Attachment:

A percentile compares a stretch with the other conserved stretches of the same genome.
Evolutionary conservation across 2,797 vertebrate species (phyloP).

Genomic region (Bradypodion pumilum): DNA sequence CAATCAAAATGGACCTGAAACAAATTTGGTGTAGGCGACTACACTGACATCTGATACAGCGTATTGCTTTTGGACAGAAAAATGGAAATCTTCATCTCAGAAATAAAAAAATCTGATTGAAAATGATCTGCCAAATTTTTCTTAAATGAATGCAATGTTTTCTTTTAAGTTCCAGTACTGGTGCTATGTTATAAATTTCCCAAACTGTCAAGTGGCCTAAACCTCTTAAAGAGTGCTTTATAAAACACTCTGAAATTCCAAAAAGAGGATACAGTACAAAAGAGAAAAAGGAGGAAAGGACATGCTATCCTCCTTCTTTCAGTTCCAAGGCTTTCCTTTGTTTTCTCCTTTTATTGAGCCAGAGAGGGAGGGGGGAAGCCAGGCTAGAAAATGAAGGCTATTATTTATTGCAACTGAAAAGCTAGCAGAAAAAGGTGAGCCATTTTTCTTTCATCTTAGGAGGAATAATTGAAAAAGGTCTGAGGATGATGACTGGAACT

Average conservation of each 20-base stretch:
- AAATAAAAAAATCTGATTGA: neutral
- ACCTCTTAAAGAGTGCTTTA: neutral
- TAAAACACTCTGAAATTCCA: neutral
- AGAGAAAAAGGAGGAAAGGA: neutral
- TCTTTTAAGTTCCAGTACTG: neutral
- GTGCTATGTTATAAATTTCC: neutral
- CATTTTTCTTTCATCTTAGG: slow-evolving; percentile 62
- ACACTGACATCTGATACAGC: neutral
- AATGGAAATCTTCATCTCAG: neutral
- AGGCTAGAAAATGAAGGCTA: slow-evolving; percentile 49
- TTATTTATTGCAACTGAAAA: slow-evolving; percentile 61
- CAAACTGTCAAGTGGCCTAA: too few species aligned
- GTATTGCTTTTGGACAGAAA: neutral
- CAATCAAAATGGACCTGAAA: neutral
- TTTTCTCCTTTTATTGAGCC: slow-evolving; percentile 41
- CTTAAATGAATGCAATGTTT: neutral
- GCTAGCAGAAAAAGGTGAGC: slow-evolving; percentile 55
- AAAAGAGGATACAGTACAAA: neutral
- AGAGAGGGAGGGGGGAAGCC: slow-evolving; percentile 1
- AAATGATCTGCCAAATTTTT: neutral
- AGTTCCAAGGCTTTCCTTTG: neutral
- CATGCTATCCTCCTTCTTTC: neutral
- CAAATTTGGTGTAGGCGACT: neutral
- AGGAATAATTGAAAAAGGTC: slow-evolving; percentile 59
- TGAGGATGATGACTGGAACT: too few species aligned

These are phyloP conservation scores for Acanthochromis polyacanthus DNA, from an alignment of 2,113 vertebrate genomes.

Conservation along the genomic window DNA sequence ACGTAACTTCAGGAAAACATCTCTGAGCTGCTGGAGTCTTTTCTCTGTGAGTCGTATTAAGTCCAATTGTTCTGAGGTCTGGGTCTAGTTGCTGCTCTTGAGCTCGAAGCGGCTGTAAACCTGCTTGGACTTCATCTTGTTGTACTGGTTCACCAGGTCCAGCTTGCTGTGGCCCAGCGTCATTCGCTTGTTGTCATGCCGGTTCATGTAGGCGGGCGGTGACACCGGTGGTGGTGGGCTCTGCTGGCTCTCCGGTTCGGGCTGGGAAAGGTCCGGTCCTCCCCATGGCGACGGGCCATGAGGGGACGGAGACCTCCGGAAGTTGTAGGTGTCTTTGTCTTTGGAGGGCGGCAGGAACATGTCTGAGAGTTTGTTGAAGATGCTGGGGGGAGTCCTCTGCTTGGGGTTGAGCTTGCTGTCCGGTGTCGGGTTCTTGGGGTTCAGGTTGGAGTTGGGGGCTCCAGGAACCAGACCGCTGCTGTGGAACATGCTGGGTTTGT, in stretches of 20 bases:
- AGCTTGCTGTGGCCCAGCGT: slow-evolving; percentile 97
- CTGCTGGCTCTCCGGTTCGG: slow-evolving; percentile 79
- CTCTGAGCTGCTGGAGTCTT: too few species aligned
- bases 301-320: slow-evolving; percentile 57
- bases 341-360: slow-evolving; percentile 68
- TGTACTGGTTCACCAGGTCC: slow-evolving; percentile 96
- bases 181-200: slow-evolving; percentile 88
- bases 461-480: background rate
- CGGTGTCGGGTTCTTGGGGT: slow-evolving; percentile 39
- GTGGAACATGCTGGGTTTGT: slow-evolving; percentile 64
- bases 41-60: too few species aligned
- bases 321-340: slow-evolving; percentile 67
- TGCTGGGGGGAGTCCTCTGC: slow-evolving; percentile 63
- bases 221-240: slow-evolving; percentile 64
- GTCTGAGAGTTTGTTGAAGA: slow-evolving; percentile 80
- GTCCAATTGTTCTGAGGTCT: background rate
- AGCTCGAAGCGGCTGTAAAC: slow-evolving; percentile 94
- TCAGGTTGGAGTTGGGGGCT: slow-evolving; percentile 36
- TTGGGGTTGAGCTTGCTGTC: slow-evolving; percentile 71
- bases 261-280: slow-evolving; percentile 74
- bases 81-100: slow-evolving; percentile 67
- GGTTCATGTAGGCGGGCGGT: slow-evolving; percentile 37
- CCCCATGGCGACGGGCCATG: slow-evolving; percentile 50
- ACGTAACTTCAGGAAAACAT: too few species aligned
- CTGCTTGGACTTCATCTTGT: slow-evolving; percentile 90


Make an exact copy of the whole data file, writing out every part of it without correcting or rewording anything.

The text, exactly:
A percentile compares a stretch with the other conserved stretches of the same genome.
Evolutionary conservation across 2,797 vertebrate species (phyloP).

Genomic region (Bradypodion pumilum): DNA sequence CAATCAAAATGGACCTGAAACAAATTTGGTGTAGGCGACTACACTGACATCTGATACAGCGTATTGCTTTTGGACAGAAAAATGGAAATCTTCATCTCAGAAATAAAAAAATCTGATTGAAAATGATCTGCCAAATTTTTCTTAAATGAATGCAATGTTTTCTTTTAAGTTCCAGTACTGGTGCTATGTTATAAATTTCCCAAACTGTCAAGTGGCCTAAACCTCTTAAAGAGTGCTTTATAAAACACTCTGAAATTCCAAAAAGAGGATACAGTACAAAAGAGAAAAAGGAGGAAAGGACATGCTATCCTCCTTCTTTCAGTTCCAAGGCTTTCCTTTGTTTTCTCCTTTTATTGAGCCAGAGAGGGAGGGGGGAAGCCAGGCTAGAAAATGAAGGCTATTATTTATTGCAACTGAAAAGCTAGCAGAAAAAGGTGAGCCATTTTTCTTTCATCTTAGGAGGAATAATTGAAAAAGGTCTGAGGATGATGACTGGAACT

Average conservation of each 20-base stretch:
- AAATAAAAAAATCTGATTGA: neutral
- ACCTCTTAAAGAGTGCTTTA: neutral
- TAAAACACTCTGAAATTCCA: neutral
- AGAGAAAAAGGAGGAAAGGA: neutral
- TCTTTTAAGTTCCAGTACTG: neutral
- GTGCTATGTTATAAATTTCC: neutral
- CATTTTTCTTTCATCTTAGG: slow-evolving; percentile 62
- ACACTGACATCTGATACAGC: neutral
- AATGGAAATCTTCATCTCAG: neutral
- AGGCTAGAAAATGAAGGCTA: slow-evolving; percentile 49
- TTATTTATTGCAACTGAAAA: slow-evolving; percentile 61
- CAAACTGTCAAGTGGCCTAA: too few species aligned
- GTATTGCTTTTGGACAGAAA: neutral
- CAATCAAAATGGACCTGAAA: neutral
- TTTTCTCCTTTTATTGAGCC: slow-evolving; percentile 41
- CTTAAATGAATGCAATGTTT: neutral
- GCTAGCAGAAAAAGGTGAGC: slow-evolving; percentile 55
- AAAAGAGGATACAGTACAAA: neutral
- AGAGAGGGAGGGGGGAAGCC: slow-evolving; percentile 1
- AAATGATCTGCCAAATTTTT: neutral
- AGTTCCAAGGCTTTCCTTTG: neutral
- CATGCTATCCTCCTTCTTTC: neutral
- CAAATTTGGTGTAGGCGACT: neutral
- AGGAATAATTGAAAAAGGTC: slow-evolving; percentile 59
- TGAGGATGATGACTGGAACT: too few species aligned

These are phyloP conservation scores for Acanthochromis polyacanthus DNA, from an alignment of 2,113 vertebrate genomes.

Conservation along the genomic window DNA sequence ACGTAACTTCAGGAAAACATCTCTGAGCTGCTGGAGTCTTTTCTCTGTGAGTCGTATTAAGTCCAATTGTTCTGAGGTCTGGGTCTAGTTGCTGCTCTTGAGCTCGAAGCGGCTGTAAACCTGCTTGGACTTCATCTTGTTGTACTGGTTCACCAGGTCCAGCTTGCTGTGGCCCAGCGTCATTCGCTTGTTGTCATGCCGGTTCATGTAGGCGGGCGGTGACACCGGTGGTGGTGGGCTCTGCTGGCTCTCCGGTTCGGGCTGGGAAAGGTCCGGTCCTCCCCATGGCGACGGGCCATGAGGGGACGGAGACCTCCGGAAGTTGTAGGTGTCTTTGTCTTTGGAGGGCGGCAGGAACATGTCTGAGAGTTTGTTGAAGATGCTGGGGGGAGTCCTCTGCTTGGGGTTGAGCTTGCTGTCCGGTGTCGGGTTCTTGGGGTTCAGGTTGGAGTTGGGGGCTCCAGGAACCAGACCGCTGCTGTGGAACATGCTGGGTTTGT, in stretches of 20 bases:
- AGCTTGCTGTGGCCCAGCGT: slow-evolving; percentile 97
- CTGCTGGCTCTCCGGTTCGG: slow-evolving; percentile 79
- CTCTGAGCTGCTGGAGTCTT: too few species aligned
- bases 301-320: slow-evolving; percentile 57
- bases 341-360: slow-evolving; percentile 68
- TGTACTGGTTCACCAGGTCC: slow-evolving; percentile 96
- bases 181-200: slow-evolving; percentile 88
- bases 461-480: background rate
- CGGTGTCGGGTTCTTGGGGT: slow-evolving; percentile 39
- GTGGAACATGCTGGGTTTGT: slow-evolving; percentile 64
- bases 41-60: too few species aligned
- bases 321-340: slow-evolving; percentile 67
- TGCTGGGGGGAGTCCTCTGC: slow-evolving; percentile 63
- bases 221-240: slow-evolving; percentile 64
- GTCTGAGAGTTTGTTGAAGA: slow-evolving; percentile 80
- GTCCAATTGTTCTGAGGTCT: background rate
- AGCTCGAAGCGGCTGTAAAC: slow-evolving; percentile 94
- TCAGGTTGGAGTTGGGGGCT: slow-evolving; percentile 36
- TTGGGGTTGAGCTTGCTGTC: slow-evolving; percentile 71
- bases 261-280: slow-evolving; percentile 74
- bases 81-100: slow-evolving; percentile 67
- GGTTCATGTAGGCGGGCGGT: slow-evolving; percentile 37
- CCCCATGGCGACGGGCCATG: slow-evolving; percentile 50
- ACGTAACTTCAGGAAAACAT: too few species aligned
- CTGCTTGGACTTCATCTTGT: slow-evolving; percentile 90